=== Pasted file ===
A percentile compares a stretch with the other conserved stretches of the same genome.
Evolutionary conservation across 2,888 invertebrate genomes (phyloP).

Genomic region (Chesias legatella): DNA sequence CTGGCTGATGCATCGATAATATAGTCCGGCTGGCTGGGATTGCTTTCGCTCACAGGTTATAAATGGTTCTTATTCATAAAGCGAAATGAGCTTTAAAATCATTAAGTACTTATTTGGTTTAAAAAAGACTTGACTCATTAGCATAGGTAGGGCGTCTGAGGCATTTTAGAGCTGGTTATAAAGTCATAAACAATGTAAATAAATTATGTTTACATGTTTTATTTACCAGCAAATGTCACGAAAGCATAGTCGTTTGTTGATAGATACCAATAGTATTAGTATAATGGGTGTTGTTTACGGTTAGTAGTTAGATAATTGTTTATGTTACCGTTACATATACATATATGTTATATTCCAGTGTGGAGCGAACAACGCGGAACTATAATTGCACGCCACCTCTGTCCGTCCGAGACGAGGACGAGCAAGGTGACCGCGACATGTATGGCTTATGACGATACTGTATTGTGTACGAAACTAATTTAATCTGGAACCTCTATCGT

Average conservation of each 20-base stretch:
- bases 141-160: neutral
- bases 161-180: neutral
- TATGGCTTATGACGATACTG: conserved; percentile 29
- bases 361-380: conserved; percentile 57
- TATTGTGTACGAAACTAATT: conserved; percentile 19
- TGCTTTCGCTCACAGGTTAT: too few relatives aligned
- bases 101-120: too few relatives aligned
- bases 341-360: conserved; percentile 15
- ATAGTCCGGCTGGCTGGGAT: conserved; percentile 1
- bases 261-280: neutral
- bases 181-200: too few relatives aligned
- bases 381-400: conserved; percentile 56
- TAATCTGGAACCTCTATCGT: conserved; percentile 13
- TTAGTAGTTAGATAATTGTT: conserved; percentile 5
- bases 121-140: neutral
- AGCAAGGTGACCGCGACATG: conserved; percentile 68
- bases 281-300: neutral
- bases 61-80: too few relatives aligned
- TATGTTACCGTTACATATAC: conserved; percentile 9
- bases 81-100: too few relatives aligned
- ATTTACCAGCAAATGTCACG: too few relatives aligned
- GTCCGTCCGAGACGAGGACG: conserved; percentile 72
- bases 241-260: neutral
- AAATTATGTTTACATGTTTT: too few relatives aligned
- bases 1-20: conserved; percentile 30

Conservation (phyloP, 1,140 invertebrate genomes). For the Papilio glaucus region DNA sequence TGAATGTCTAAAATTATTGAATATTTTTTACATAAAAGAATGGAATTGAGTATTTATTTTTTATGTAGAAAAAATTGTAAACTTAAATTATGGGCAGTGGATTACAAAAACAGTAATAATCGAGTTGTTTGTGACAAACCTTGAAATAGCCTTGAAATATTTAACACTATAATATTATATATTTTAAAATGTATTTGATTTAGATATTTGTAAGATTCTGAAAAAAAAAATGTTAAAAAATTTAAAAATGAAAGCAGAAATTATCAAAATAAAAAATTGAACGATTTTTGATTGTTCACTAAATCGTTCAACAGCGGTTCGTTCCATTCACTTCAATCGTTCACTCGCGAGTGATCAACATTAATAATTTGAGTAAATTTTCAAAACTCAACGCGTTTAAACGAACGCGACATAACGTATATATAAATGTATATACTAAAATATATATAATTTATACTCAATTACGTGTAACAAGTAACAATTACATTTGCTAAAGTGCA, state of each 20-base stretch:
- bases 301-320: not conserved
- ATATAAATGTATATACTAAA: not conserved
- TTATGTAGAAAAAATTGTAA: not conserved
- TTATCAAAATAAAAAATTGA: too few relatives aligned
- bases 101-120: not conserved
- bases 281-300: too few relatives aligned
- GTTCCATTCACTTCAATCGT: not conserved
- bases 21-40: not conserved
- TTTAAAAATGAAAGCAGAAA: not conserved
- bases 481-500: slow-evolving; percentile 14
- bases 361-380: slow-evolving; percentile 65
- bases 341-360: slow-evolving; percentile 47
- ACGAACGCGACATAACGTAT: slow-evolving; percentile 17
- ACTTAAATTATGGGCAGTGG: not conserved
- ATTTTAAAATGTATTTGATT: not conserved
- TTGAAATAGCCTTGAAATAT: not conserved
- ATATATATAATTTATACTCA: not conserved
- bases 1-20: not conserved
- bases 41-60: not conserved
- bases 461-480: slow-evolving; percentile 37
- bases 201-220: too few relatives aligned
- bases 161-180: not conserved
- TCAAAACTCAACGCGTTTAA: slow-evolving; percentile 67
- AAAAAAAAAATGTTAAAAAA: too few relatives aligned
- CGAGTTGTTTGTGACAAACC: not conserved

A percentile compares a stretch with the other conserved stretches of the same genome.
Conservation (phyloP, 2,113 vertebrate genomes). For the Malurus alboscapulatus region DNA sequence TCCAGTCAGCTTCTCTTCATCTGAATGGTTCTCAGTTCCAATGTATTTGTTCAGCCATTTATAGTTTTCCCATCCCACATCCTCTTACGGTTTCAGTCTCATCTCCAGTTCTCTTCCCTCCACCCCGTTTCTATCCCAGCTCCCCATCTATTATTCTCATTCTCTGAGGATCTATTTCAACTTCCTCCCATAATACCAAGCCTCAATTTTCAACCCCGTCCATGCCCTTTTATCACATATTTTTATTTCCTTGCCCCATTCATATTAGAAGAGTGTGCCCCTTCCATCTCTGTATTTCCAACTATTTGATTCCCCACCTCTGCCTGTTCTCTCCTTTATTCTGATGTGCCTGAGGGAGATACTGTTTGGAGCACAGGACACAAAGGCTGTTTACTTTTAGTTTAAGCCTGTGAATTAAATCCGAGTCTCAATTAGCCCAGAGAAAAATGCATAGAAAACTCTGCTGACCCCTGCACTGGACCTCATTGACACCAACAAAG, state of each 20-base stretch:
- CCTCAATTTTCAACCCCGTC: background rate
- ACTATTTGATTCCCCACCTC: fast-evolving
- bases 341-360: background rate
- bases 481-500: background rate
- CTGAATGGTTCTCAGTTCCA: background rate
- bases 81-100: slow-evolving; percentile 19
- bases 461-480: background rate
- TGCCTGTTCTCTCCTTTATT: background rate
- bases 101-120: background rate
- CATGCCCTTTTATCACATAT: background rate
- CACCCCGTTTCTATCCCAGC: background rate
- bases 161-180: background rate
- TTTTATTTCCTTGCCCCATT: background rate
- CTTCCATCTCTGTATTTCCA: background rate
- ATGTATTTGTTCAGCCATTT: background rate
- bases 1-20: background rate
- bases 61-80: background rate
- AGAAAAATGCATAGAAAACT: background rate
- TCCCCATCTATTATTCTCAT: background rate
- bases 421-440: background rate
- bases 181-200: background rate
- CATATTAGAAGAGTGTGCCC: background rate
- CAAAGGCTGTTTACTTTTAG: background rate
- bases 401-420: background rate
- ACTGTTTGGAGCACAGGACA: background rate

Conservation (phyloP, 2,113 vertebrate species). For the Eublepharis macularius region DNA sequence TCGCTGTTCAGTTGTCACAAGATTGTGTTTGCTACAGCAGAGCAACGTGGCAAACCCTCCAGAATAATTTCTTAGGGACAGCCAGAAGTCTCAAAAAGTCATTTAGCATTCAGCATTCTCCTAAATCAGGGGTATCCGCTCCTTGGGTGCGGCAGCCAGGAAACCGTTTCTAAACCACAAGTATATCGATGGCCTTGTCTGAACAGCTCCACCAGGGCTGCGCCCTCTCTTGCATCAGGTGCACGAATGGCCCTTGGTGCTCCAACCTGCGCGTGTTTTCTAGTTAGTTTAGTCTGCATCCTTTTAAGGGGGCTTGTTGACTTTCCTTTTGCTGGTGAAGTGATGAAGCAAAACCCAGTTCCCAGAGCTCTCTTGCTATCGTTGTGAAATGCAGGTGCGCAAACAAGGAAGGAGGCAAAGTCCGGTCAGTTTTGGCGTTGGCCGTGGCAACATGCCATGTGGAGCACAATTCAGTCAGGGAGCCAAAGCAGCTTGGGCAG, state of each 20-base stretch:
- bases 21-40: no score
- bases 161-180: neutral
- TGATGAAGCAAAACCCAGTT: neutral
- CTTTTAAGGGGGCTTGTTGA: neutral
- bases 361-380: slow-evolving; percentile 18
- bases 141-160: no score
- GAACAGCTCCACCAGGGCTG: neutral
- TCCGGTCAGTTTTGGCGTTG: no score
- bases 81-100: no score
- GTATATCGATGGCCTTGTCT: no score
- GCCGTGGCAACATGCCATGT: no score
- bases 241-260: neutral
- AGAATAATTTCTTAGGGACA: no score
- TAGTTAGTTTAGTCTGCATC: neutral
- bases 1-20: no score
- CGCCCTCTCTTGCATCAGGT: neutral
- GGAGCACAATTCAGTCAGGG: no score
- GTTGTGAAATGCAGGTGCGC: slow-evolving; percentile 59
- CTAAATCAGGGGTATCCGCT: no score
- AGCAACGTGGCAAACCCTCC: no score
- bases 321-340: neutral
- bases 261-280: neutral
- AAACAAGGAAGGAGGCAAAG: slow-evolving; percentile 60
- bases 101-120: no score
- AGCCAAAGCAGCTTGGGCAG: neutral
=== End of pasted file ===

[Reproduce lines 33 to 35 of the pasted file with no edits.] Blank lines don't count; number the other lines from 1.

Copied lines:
- TTATGTAGAAAAAATTGTAA: not conserved
- TTATCAAAATAAAAAATTGA: too few relatives aligned
- bases 101-120: not conserved